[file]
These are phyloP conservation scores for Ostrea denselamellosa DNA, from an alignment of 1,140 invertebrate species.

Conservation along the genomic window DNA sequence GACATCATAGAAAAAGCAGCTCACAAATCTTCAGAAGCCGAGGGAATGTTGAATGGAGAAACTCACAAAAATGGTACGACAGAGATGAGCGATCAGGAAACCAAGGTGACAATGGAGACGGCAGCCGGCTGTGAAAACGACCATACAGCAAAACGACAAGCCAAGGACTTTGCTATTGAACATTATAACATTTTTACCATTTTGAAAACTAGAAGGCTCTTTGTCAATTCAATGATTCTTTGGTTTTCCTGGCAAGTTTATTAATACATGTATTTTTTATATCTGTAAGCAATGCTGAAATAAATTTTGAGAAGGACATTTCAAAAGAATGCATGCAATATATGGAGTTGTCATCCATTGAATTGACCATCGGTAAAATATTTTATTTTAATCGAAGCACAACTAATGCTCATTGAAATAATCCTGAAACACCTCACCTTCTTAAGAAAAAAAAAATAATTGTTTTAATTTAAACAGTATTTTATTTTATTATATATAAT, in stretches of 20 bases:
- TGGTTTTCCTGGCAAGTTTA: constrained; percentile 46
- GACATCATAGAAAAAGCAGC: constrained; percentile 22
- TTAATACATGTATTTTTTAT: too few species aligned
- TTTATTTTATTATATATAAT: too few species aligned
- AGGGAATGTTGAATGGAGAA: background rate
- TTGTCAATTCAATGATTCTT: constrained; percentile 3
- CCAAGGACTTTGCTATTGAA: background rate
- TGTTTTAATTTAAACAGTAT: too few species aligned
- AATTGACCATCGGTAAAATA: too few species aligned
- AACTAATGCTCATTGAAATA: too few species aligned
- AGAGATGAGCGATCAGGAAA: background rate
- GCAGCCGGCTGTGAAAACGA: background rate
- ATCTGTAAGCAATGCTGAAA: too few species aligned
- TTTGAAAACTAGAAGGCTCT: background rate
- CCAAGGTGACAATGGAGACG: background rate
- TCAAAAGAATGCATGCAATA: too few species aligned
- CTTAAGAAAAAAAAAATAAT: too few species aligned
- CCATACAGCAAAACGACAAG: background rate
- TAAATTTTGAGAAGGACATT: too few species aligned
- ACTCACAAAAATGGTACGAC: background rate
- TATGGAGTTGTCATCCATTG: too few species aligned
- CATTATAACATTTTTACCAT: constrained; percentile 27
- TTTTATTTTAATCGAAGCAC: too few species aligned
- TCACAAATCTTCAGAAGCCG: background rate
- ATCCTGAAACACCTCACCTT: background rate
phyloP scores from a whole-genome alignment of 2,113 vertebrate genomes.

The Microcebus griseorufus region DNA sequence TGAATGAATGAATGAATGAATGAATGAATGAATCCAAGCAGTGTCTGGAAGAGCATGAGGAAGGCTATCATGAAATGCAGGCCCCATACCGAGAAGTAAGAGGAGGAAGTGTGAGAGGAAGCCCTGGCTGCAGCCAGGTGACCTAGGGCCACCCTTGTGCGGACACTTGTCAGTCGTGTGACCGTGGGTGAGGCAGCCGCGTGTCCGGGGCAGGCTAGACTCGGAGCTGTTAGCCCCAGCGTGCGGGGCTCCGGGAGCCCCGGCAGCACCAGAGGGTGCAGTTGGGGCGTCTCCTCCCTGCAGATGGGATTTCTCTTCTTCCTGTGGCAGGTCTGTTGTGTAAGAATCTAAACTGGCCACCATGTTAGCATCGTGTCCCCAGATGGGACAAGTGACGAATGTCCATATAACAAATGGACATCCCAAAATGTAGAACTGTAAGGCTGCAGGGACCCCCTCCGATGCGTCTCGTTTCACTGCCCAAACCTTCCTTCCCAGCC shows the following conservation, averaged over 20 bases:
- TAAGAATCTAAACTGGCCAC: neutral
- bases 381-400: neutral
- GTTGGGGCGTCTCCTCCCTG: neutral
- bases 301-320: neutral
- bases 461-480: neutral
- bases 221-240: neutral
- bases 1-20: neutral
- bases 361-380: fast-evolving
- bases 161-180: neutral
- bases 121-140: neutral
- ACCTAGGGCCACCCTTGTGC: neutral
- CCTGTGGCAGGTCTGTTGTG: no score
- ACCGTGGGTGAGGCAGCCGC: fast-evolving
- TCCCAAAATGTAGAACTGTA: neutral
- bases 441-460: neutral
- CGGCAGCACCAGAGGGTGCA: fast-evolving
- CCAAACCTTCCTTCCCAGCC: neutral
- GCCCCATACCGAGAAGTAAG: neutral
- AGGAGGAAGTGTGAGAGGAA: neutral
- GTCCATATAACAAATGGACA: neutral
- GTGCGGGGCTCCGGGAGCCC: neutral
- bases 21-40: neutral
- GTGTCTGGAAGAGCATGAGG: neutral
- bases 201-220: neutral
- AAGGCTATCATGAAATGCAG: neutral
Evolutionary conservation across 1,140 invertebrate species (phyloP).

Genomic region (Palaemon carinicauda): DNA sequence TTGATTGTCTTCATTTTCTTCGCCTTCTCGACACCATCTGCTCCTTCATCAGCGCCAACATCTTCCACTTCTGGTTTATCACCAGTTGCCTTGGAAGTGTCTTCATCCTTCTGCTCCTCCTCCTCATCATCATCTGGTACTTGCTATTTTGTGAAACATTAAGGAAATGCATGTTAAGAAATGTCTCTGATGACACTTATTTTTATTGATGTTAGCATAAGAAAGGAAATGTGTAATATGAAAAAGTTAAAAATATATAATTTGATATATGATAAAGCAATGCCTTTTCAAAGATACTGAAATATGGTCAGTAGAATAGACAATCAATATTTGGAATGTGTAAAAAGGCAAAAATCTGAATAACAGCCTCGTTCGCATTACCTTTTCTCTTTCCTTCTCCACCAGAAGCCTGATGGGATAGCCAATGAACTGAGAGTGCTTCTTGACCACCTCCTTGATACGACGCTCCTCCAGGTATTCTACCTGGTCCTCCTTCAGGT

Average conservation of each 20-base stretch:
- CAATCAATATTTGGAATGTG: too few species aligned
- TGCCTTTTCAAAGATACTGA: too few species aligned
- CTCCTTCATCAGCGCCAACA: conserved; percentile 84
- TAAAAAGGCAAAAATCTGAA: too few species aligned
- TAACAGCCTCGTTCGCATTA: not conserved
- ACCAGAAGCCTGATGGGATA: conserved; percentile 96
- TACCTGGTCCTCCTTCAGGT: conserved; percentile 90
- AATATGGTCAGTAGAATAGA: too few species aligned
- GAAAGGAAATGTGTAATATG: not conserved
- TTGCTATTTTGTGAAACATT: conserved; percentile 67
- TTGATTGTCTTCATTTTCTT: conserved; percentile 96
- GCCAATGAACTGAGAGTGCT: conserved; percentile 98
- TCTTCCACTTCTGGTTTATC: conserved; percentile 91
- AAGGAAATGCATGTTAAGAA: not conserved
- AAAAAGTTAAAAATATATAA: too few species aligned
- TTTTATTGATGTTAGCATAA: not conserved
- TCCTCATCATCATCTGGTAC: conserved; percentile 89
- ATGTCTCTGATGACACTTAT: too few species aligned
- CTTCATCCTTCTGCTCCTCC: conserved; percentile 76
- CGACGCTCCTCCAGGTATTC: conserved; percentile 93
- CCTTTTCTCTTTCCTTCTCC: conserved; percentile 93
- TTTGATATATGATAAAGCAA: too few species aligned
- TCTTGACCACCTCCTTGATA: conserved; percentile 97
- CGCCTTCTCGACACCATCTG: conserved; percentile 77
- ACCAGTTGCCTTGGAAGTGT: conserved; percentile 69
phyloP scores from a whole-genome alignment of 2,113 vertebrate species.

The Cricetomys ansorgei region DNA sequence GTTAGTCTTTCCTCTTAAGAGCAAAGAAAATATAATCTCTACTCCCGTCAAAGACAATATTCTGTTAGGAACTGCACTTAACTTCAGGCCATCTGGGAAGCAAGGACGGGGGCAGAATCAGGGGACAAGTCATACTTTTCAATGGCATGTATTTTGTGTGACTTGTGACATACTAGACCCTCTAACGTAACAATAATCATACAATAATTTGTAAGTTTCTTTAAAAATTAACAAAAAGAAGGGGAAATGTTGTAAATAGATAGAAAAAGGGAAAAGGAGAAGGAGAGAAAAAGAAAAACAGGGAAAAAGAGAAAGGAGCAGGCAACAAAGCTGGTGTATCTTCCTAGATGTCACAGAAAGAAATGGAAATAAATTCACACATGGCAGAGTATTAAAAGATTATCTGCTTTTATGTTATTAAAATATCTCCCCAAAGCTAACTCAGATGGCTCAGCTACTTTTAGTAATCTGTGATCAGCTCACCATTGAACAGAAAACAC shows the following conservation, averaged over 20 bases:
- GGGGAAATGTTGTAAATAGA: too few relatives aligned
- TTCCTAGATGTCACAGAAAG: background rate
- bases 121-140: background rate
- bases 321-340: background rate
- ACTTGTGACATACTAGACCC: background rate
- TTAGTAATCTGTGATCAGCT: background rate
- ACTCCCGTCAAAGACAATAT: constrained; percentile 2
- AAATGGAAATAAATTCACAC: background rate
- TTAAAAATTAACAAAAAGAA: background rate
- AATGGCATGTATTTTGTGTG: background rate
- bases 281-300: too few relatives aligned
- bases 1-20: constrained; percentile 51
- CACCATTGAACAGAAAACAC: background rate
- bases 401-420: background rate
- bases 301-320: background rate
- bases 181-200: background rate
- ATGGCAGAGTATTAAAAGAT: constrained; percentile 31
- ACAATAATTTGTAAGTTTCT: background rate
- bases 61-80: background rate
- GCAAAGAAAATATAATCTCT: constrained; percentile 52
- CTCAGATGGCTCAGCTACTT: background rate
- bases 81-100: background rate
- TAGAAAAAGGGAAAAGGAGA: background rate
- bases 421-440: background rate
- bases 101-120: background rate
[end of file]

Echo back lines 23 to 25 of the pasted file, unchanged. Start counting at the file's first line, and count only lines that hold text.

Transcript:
- TATGGAGTTGTCATCCATTG: too few species aligned
- CATTATAACATTTTTACCAT: constrained; percentile 27
- TTTTATTTTAATCGAAGCAC: too few species aligned